The interior is just as stark, nude of almost all ornament. Apart from Aquinas's modest tomb and what looks like a startlingly makeshift altar, there is nothing inside but space, and the ghosts of ancient murals and friezes, presumably erased in an earlier, more successful anti-graffiti drive.

There are a few inane Madonnas dotted about in alcoves, but they hardly even attain the level of the ludicrous, looking as though they have been put there until something better shows up in some religious flea market.

The columns reach up and spread their huge stone tentacles across the impossibly high vault; the space itself resonates with a low, murmuring hum, like the faint background moan of ancient souls suffering in the afterlife. It is so spooky that even children are silenced. There are soothing cloisters beyond, but on the day we went they were closed for the shooting of some stupid French film about D'Artagnan, upon whose cast, crew and most specifically location manager I pronounced a heartfelt curse.

There is something of ancient corruption about the city: its wealth and international status was founded on the pastel, a vegetable dye that made a number of families so powerful and rich that their names still crop up all over the city.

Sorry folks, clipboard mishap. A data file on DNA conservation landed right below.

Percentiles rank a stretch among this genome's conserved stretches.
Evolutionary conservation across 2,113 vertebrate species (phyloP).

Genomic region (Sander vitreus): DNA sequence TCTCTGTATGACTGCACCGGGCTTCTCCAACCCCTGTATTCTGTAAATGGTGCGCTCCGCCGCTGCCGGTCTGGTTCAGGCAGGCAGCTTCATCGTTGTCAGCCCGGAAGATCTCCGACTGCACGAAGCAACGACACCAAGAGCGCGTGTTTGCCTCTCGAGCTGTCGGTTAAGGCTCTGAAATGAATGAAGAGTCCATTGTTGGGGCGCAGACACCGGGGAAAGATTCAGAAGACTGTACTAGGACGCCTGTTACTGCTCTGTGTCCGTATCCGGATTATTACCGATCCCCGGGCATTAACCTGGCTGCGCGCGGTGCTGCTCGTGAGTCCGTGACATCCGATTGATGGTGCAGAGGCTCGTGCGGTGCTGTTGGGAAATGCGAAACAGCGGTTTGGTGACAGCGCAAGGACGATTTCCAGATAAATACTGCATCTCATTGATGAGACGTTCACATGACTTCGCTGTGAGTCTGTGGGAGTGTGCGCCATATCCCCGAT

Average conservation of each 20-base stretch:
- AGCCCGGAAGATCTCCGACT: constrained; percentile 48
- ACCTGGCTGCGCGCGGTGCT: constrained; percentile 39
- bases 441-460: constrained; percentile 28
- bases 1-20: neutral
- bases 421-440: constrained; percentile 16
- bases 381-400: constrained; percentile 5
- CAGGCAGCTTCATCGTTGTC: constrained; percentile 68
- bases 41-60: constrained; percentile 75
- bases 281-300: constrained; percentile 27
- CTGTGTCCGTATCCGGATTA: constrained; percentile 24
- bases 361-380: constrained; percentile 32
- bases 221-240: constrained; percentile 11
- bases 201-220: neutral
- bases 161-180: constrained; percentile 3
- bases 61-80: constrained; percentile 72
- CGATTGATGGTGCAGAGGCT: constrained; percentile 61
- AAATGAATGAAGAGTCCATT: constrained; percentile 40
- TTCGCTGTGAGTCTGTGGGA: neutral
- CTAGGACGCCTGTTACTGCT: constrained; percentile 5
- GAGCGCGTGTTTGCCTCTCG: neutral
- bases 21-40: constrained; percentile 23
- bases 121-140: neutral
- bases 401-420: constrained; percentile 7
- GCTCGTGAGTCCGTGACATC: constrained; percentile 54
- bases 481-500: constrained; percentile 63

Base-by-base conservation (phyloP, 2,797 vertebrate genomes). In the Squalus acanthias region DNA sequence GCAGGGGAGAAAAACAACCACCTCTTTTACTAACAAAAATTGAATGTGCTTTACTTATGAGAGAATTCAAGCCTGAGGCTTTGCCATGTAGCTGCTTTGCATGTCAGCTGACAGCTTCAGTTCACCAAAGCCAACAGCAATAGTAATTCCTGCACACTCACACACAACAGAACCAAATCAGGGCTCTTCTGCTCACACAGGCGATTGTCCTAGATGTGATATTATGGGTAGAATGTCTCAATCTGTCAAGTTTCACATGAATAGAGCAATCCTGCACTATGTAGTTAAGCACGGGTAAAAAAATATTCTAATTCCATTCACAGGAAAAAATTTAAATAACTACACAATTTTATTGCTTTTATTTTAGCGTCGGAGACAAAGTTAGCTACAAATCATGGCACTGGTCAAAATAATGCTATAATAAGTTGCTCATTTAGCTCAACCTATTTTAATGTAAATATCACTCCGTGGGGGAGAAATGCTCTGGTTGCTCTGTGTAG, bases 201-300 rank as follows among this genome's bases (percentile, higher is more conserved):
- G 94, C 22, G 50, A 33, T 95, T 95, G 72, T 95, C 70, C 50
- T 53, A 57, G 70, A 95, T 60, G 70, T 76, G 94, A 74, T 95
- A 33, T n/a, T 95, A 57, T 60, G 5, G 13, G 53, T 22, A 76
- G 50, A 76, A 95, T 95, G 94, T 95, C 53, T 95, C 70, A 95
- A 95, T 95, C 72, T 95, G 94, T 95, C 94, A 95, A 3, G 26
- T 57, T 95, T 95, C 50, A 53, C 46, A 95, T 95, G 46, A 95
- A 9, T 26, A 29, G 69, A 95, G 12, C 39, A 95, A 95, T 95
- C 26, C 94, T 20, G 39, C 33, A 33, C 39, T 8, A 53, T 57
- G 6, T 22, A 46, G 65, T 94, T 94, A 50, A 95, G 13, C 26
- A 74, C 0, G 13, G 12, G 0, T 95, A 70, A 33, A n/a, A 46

Perhaps it was this, on top of a sensitivity to architecture I never suspected I possessed, that made me say to myself, four years ago, that I'd never set foot in the place again. Sometimes, however, you just have to; besides, it really is a nice place, and it is better to be terrified by a building than not to feel anything about it at all.

The famous Toulousain diet - duck, and duck by-products, basically - might look on paper as a recipe for cardiac seizure, but it produces among the longest-lived inhabitants of Europe, and perhaps, as well, their general sense of well-being. A 13th-century rhyme names it as the original land of Cockaigne, " qui plus y dort plus y gaigne"; you made money while you slept.

Toulouse is grungy but beautiful, lazy but industrious, alluring and terrifying, sybaritic and healthy. We spent our time wondering why we wouldn't want to live there, and couldn't really come up with any serious reasons.